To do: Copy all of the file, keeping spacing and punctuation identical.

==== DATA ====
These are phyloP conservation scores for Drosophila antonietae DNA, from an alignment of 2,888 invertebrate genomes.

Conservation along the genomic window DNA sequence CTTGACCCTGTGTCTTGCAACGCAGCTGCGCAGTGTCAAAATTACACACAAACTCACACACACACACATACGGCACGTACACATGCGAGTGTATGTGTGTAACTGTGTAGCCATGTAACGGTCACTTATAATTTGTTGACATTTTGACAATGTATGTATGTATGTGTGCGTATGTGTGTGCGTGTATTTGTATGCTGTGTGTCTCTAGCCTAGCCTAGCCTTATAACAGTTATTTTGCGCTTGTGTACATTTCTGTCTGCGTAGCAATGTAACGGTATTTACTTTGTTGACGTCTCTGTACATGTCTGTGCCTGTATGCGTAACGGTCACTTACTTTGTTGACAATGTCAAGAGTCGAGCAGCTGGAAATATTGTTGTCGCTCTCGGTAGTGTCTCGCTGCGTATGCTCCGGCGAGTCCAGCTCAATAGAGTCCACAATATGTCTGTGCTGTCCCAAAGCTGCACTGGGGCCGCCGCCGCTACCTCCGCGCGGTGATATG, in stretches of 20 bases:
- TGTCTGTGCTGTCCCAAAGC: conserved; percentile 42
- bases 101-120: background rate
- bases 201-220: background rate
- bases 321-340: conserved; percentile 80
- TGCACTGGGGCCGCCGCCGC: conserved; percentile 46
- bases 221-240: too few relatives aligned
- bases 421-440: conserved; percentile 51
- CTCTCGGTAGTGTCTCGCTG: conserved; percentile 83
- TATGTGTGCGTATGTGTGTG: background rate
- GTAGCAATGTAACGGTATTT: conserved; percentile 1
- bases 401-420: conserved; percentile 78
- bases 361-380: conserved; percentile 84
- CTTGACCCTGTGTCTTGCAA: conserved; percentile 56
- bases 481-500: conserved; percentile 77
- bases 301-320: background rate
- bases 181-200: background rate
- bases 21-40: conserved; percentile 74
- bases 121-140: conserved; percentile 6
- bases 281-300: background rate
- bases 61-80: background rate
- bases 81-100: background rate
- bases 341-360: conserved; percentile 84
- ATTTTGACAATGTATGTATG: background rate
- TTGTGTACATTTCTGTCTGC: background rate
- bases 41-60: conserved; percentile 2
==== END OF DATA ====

These are phyloP conservation scores for Drosophila antonietae DNA, from an alignment of 2,888 invertebrate genomes.

Conservation along the genomic window DNA sequence CTTGACCCTGTGTCTTGCAACGCAGCTGCGCAGTGTCAAAATTACACACAAACTCACACACACACACATACGGCACGTACACATGCGAGTGTATGTGTGTAACTGTGTAGCCATGTAACGGTCACTTATAATTTGTTGACATTTTGACAATGTATGTATGTATGTGTGCGTATGTGTGTGCGTGTATTTGTATGCTGTGTGTCTCTAGCCTAGCCTAGCCTTATAACAGTTATTTTGCGCTTGTGTACATTTCTGTCTGCGTAGCAATGTAACGGTATTTACTTTGTTGACGTCTCTGTACATGTCTGTGCCTGTATGCGTAACGGTCACTTACTTTGTTGACAATGTCAAGAGTCGAGCAGCTGGAAATATTGTTGTCGCTCTCGGTAGTGTCTCGCTGCGTATGCTCCGGCGAGTCCAGCTCAATAGAGTCCACAATATGTCTGTGCTGTCCCAAAGCTGCACTGGGGCCGCCGCCGCTACCTCCGCGCGGTGATATG, in stretches of 20 bases:
- TGTCTGTGCTGTCCCAAAGC: conserved; percentile 42
- bases 101-120: background rate
- bases 201-220: background rate
- bases 321-340: conserved; percentile 80
- TGCACTGGGGCCGCCGCCGC: conserved; percentile 46
- bases 221-240: too few relatives aligned
- bases 421-440: conserved; percentile 51
- CTCTCGGTAGTGTCTCGCTG: conserved; percentile 83
- TATGTGTGCGTATGTGTGTG: background rate
- GTAGCAATGTAACGGTATTT: conserved; percentile 1
- bases 401-420: conserved; percentile 78
- bases 361-380: conserved; percentile 84
- CTTGACCCTGTGTCTTGCAA: conserved; percentile 56
- bases 481-500: conserved; percentile 77
- bases 301-320: background rate
- bases 181-200: background rate
- bases 21-40: conserved; percentile 74
- bases 121-140: conserved; percentile 6
- bases 281-300: background rate
- bases 61-80: background rate
- bases 81-100: background rate
- bases 341-360: conserved; percentile 84
- ATTTTGACAATGTATGTATG: background rate
- TTGTGTACATTTCTGTCTGC: background rate
- bases 41-60: conserved; percentile 2